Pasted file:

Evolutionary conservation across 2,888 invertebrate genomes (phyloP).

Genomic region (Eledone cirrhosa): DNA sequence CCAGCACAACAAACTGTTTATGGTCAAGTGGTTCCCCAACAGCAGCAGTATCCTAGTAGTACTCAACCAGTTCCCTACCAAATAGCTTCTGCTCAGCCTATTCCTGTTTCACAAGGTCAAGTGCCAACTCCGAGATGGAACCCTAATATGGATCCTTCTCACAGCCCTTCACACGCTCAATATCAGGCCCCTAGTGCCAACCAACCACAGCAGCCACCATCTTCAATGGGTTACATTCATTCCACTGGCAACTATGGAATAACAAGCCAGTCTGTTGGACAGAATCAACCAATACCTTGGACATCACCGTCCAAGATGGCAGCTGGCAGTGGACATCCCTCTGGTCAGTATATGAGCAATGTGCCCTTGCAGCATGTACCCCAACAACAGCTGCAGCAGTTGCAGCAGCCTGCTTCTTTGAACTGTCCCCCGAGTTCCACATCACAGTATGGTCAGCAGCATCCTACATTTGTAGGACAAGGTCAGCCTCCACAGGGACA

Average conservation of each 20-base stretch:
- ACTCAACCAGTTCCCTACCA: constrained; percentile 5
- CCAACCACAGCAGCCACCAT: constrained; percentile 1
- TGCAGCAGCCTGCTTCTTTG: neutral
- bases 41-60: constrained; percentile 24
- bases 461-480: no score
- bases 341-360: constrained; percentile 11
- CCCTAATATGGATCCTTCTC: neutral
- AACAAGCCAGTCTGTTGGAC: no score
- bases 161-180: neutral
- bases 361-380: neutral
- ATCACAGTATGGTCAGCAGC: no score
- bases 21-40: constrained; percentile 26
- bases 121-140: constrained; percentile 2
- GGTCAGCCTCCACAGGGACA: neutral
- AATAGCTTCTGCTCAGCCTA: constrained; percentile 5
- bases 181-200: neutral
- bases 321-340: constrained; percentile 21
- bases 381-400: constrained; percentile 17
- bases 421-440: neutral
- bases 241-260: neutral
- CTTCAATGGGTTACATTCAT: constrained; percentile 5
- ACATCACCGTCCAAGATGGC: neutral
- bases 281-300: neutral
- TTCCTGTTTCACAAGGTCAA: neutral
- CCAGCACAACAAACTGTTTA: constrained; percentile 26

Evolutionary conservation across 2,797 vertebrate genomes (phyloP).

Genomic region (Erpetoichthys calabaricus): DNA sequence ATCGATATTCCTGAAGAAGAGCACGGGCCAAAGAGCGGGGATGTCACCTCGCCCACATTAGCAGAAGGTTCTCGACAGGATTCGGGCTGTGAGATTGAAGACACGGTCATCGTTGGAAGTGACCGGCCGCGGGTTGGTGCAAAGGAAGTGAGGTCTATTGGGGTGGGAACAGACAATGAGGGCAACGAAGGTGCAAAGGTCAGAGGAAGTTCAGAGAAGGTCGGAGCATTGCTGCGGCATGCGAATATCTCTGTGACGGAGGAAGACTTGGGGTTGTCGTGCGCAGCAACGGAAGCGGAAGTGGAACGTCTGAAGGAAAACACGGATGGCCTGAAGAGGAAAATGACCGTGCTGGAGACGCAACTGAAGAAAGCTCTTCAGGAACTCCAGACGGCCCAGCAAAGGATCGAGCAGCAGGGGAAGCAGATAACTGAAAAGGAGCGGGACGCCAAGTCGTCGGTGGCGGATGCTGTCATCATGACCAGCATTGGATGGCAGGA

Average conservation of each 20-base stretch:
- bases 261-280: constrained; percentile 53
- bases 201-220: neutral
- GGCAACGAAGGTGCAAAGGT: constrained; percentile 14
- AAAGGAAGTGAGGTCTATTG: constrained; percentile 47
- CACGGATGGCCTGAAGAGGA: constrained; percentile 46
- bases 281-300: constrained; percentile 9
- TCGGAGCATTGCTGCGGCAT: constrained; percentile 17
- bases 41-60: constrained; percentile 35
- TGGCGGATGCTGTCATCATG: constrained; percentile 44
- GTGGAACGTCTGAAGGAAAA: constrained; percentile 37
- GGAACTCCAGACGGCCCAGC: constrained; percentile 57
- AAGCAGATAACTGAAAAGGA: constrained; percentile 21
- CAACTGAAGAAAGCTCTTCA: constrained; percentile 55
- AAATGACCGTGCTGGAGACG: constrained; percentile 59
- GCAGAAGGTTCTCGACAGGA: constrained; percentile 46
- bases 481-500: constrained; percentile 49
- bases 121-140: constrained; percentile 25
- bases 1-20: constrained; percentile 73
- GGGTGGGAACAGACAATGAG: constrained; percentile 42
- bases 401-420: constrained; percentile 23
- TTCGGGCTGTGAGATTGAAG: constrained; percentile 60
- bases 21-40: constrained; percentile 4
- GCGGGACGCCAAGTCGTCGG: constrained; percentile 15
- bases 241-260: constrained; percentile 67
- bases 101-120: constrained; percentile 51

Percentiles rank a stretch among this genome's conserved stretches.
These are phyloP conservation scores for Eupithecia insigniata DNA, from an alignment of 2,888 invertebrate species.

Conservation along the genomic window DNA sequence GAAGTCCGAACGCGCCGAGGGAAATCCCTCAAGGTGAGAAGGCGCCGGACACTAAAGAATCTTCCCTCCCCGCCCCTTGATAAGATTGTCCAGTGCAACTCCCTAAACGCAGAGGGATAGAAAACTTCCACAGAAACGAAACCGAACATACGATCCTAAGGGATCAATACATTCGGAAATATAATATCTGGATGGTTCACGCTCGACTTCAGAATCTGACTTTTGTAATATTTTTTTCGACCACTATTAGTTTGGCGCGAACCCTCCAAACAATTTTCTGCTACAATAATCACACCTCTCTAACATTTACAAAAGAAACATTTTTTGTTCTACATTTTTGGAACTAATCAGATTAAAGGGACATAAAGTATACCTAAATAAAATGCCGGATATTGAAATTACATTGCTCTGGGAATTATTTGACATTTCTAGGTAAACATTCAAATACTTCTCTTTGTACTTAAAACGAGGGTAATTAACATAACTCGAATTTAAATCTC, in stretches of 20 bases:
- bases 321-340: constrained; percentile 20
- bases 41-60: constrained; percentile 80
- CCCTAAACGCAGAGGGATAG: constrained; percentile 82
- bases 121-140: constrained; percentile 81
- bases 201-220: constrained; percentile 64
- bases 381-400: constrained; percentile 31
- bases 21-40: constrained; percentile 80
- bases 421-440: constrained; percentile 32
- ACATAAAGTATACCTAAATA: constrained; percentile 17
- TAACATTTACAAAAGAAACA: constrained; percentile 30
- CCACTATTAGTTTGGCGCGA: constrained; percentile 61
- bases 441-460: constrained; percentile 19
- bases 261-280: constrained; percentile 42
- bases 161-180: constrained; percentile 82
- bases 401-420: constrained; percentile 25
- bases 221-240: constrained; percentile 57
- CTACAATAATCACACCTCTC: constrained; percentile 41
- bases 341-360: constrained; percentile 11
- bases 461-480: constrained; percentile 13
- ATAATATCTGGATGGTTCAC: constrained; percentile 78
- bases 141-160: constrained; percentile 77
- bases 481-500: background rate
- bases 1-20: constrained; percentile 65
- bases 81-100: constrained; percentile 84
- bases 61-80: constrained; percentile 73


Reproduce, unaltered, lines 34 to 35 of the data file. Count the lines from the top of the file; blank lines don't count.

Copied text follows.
- GGCAACGAAGGTGCAAAGGT: constrained; percentile 14
- AAAGGAAGTGAGGTCTATTG: constrained; percentile 47